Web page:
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Latest Covid-19 news and preventions

By David Coory

Some interesting facts are emerging as I keep my finger on the pulse of the latest findings of this pandemic.

On the bright side, NZ flu cases dropped dramatically during our lock down – by 90% according to one official report. And deaths from all flu infections during our 2020 winter dropped by an estimated 1500 according to Professor Michael Baker. Economic and mental health damage has of course been considerable for many.

How the virus is most likely to be caught

According to extensive Chinese research, 80% of Covid cases are spread within home conditions. It apparently takes some time for most people to receive a sufficient dose of the virus to overwhelm their basic immunity – usually several minutes of breathing somebody else’s virus-laden air in poor ventilated indoor locations. Socialising while drinking appears to be particularly risky.

There’s little evidence of the virus being spread in outdoor conditions, where there’s good air movement. Nor from contaminated surfaces, or human touch. So social distancing would appear to be important in poorly ventilated indoor conditions, or tightly packed outdoor crowds.

Following are some of the nutrients that play an important role in the prevention and cure of Covid-19.

Vitamin D is strongly associated with Covid death rates

It is now apparent that vitamin D has an enormous influence on Covid-19 death rates. See the graph below.

Data of 780 Indonesian Covid cases shows that the majority of cases (older men with pre-existing conditions) with deficient Vitamin D levels died. A vitamin D level of 19 ng/ml or less equals a death rate of 100%, while vitamin D levels of 34 ng/ml or higher equals a 0% death rate (survival) from Covid-19.

Ensuring that populations have high vitamin D levels would appear to be very effective and have numerous other benefits as well. The second wave of the virus afflicting the northern hemisphere countries during their current winter would appear to confirm that lack of vitamin D plays a significant role.

Ideally our optimum vitamin D blood level should be as high as 120 nmol/L (48 ng/mL). Most New Zealanders and other developed nations have blood levels far below this.

According to the Centre for Disease Control and Protection, in the USA

87% of adults and 95% of children are deficient in vitamin D

There is little reason to think we’re much better here in NZ. A vitamin D blood test costs about $50 if you pay for it privately, or can be free if your doctor requests it.

Intravenous vitamin C

Japanese intravenous therapy expert Dr Atsuo Yanagisawa recommends that Covid-19 be treated with high amounts of intravenous vitamin C (usually the ascorbic acid type). Dosage, according to severity of illness, is from 50 to 200 mg per kg body weight per day (typically about 7 grams in total). This can be very effective in the latter stages when infection sets into the lungs.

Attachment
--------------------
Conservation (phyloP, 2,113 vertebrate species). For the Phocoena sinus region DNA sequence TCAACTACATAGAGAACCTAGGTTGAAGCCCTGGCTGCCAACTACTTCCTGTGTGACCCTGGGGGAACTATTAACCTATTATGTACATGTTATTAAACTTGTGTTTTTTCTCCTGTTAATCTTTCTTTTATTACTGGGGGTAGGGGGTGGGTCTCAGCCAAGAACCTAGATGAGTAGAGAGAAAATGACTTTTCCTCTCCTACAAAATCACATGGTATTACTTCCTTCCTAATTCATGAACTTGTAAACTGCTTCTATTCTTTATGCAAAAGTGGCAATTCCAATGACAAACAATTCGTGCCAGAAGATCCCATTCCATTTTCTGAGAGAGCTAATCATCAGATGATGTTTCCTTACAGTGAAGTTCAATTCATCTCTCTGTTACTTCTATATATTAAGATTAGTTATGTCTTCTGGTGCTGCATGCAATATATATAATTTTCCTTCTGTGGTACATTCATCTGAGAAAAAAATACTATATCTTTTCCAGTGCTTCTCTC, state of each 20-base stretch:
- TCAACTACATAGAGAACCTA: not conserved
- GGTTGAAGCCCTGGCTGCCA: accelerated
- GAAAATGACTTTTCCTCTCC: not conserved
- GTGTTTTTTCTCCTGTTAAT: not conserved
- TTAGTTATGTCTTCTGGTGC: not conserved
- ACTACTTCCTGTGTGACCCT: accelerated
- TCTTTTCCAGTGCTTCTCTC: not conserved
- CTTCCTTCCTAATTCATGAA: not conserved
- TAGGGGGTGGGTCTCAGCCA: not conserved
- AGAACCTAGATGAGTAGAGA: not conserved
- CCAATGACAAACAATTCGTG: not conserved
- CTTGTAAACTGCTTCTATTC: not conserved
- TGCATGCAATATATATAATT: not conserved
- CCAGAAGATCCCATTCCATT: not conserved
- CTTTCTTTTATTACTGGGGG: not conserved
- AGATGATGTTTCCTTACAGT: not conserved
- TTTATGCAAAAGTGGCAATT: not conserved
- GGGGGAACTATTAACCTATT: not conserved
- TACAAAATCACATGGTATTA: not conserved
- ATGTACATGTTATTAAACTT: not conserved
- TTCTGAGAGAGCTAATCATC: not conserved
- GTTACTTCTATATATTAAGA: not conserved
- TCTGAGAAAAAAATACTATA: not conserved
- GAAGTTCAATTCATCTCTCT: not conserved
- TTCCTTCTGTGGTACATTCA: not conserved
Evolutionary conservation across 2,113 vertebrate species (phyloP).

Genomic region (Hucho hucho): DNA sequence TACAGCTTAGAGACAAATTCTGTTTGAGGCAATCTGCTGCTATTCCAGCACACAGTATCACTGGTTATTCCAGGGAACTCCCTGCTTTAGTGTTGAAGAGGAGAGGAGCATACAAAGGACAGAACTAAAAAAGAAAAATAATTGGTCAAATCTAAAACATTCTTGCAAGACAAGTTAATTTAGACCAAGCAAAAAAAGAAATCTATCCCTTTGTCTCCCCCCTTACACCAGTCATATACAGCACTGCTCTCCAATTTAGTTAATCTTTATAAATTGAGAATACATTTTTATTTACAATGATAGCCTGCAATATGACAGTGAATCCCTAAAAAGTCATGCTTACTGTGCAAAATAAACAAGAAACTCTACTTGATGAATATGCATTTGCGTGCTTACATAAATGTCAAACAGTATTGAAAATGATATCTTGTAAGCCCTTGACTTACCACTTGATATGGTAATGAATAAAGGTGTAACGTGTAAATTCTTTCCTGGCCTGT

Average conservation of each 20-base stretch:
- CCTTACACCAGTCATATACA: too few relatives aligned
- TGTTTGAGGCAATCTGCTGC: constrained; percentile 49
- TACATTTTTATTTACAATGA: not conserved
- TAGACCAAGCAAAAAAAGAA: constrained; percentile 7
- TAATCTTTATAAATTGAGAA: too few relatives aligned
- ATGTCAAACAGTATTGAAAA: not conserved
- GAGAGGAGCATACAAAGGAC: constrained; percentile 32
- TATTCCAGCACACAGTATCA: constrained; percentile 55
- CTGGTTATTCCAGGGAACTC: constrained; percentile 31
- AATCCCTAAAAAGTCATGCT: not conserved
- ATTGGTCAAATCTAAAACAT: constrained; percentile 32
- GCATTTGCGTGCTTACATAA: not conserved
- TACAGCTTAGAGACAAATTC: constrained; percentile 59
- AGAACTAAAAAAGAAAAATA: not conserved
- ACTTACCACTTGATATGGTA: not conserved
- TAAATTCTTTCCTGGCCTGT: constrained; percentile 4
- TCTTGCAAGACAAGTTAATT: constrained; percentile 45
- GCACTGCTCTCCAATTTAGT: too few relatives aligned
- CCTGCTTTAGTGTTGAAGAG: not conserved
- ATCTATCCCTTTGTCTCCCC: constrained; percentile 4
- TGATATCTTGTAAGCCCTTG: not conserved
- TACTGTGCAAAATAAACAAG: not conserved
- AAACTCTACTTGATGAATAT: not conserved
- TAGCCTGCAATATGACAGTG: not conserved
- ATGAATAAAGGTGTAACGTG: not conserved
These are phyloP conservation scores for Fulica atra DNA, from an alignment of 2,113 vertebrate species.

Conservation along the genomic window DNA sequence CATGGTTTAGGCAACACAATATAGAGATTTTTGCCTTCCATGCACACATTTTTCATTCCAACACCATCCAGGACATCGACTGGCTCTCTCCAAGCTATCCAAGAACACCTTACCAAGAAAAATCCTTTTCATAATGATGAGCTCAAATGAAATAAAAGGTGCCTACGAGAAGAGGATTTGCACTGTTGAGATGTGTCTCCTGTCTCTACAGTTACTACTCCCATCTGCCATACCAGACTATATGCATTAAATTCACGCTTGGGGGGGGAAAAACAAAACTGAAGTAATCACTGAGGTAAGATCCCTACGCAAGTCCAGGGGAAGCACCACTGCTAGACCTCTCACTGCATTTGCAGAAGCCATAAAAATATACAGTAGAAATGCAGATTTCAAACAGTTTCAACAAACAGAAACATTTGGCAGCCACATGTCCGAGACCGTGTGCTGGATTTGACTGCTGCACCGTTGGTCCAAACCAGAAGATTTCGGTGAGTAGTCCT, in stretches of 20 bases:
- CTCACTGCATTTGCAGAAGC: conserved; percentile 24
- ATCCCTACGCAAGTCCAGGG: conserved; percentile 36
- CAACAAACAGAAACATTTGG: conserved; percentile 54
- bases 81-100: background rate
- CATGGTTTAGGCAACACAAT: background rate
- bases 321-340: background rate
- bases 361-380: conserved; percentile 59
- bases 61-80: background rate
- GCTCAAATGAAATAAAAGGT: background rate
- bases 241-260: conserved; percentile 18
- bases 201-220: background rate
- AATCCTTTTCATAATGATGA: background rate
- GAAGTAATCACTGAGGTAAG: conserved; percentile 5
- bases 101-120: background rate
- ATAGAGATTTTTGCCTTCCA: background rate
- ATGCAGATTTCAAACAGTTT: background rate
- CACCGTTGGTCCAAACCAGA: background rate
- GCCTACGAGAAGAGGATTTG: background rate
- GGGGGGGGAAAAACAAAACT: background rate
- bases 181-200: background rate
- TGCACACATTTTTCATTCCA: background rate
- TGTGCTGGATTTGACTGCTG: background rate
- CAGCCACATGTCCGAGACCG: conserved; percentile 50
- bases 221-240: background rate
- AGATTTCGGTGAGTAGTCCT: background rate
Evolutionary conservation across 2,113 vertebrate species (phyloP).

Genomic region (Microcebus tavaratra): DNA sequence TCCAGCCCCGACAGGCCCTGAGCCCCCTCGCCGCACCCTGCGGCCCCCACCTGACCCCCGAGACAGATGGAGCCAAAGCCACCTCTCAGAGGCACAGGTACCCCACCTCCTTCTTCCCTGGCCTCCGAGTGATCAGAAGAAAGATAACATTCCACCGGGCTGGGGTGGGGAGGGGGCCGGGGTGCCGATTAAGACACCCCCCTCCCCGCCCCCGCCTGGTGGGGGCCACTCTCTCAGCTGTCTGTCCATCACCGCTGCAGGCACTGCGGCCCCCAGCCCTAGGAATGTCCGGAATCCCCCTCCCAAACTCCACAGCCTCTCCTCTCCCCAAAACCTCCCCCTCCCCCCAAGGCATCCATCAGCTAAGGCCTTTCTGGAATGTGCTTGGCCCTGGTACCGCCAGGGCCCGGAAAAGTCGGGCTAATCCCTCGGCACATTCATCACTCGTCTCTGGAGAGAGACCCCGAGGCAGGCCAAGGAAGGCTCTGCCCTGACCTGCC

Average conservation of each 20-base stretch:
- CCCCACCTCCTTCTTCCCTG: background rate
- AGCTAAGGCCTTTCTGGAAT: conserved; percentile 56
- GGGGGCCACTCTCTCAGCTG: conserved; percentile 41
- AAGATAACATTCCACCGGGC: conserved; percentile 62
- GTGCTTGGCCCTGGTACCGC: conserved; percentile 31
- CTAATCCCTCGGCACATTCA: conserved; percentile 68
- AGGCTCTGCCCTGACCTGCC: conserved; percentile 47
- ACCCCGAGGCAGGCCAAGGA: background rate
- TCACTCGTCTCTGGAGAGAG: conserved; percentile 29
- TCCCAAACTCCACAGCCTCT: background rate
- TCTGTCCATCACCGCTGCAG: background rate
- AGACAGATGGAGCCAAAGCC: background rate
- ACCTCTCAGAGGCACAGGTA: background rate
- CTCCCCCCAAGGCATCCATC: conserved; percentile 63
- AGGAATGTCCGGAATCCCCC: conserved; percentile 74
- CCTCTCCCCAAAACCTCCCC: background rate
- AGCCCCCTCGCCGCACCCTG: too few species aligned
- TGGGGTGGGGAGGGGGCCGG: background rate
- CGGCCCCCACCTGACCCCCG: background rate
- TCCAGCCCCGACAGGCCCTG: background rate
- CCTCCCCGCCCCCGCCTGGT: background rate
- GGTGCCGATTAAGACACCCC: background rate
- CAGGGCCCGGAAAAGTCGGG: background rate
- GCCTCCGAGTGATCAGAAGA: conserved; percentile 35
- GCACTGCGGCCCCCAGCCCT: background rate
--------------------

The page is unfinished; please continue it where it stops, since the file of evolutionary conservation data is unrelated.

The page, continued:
Our body requires enormous amounts of vitamin C to fight severe infections and results can be spectacular when vitamin C is administered in sufficiently large amounts. Ascorbic acid is highly acidic with a pH of about 2.5 and needs to be alkalined to a neutral pH of about 7.0 using sodium bicarbonate before injection.

Boosting our glutathione levels

Glutathione is an immune protein compound made by our liver. It’s our body’s main defence against bacteria and viral infections. Youthful supply is high, which is why children show high resistance to Covid-19, but as we age past 30, our liver makes less and less.

Supplementing with glutathione does not work, as the proteins are broken down by our digestive system. However, our body’s natural production can be boosted by sulphur-rich foods such as broccoli, onions, cabbage, whey protein, eggs, fish, unprocessed meat and also vigorous exercise.

Sufficient vitamin C is also needed to keep glutathione levels high. In one study of adults with low levels of vitamin C, taking 500 mg of vitamin C daily for 13 weeks increased the glutathione in their blood cells by an average 47%.

Other studies show that lack of sleep lowers glutathione levels, and heavy alcohol use lowers it as much as 80%.

Exercise raises glutathione

A study of 80 healthy but sedentary volunteers, produced significant increases in glutathione levels compared to controls by combining both aerobic and weight training in a gym setting. They trained for 40 minutes, three days a week for six weeks.

Selenium also raises glutathione

Selenium is another critical nutrient – one study showed significant increases in glutathione in 45 adults after supplementing with 200 mcg of selenium for 12 weeks.

Zinc critical to our immune system

Chinese health authorities now recommend zinc in the treatment and prevention of Covid-19 infections. This is not new – in a 1998 study of 609 children, using a 10 mg daily zinc supplement dropped recurring lung infections from 44% down to 12%.

If our sense of smell or taste ever begins to drop off, it can be a sign we’re lacking zinc. Loss of smell is a recognised symptom among Covid 19 patients.

How David maintains his immunity

“Most days I spray my throat and under my tongue with liquid colloidal silver. I ensure my zinc and selenium intake is high by taking a CAA-multi-mineral-vitamin every day. I sun bathe during summer to maintain good vitamin D levels and eat at least an apple and other fruit every day.”

“Should I sense a whiff of illness beginning, I immediately take two capsules of an immune support containing echinacea, garlic, olive leaf, astragalus, vitamin C and zinc. I carry on taking two of these every few hours, for a day, or perhaps two days, until all symptoms vanish.”

David Coory.